Reevaluate The International Monetary Fund
June 9, 1999
Last year, Congress gave the International Monetary Fund (IMF) billions of dollars more to deal with the Asian financial crisis. However, it is only a matter of time before the IMF is back for more.
The IMF was created after World War II to help manage an international monetary system based on fixed exchange rates. But this regime completely collapsed in 1971. Since then, the world's major currencies have floated, adjusting their exchange rates daily in response to changing market conditions. Hence, the fundamental reason for the IMF's existence has disappeared.
But like all good bureaucracies, the IMF did not go away. It found a new job helping developing countries deal with their debt problems. However, the IMF was never really equipped to handle this job. It also created a new problem as international investors began expecting IMF bailouts whenever a country got in over its head.
Recently, the Federal Reserve Bank of Minneapolis devoted its entire 1998 annual report to a review of the IMF's policies. It concludes that the IMF should cease lending money because it only exacerbates the problems it is trying to fix.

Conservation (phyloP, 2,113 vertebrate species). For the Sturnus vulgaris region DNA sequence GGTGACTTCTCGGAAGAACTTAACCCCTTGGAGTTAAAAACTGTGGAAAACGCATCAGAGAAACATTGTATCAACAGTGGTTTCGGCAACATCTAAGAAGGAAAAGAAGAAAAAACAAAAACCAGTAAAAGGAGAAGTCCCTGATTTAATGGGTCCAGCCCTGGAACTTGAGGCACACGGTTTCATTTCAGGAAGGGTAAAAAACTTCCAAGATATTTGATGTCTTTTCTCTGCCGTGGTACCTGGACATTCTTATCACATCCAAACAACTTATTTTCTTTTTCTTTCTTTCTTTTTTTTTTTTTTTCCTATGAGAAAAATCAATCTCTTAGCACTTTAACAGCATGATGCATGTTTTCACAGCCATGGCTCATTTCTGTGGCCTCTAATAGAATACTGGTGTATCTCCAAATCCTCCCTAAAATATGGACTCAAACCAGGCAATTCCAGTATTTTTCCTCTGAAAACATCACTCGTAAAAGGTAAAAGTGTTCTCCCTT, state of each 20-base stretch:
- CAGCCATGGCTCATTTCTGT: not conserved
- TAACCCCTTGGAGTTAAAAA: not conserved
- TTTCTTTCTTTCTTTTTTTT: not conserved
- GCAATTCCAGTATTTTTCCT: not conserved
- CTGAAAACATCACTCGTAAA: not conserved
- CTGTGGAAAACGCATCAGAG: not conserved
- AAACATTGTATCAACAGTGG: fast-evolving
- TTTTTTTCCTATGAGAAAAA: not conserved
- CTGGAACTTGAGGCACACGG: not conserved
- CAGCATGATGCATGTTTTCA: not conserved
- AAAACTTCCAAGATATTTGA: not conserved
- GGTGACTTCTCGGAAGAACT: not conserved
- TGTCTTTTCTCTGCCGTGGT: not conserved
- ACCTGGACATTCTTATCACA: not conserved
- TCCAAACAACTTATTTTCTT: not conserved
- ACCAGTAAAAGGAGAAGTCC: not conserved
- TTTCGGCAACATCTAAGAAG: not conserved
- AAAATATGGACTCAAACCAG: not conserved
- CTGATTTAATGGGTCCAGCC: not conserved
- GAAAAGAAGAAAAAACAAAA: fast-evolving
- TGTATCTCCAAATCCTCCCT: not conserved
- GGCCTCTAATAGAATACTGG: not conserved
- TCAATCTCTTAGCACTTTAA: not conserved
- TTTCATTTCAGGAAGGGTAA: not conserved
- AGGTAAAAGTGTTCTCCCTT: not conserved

The report argues that the IMF is trying to be something it cannot be -- a lender of last resort -- because it doesn't have the resources to fulfill that function. As a result, the report concludes:
"The IMF's policies generate rampant moral hazard so that they may actually increase the likelihood that countries get into financial difficulties. In this sense, the IMF's activities are harmful."
The Asian financial crisis seems to be largely over. But sooner or later there will be another. That is why now is the time for a serious reevaluation of the role and function of the IMF. By the time the next crisis arrives it will be too late.
Source: Bruce Bartlett, senior fellow, National Center for Policy Analysis, June 8, 1999.
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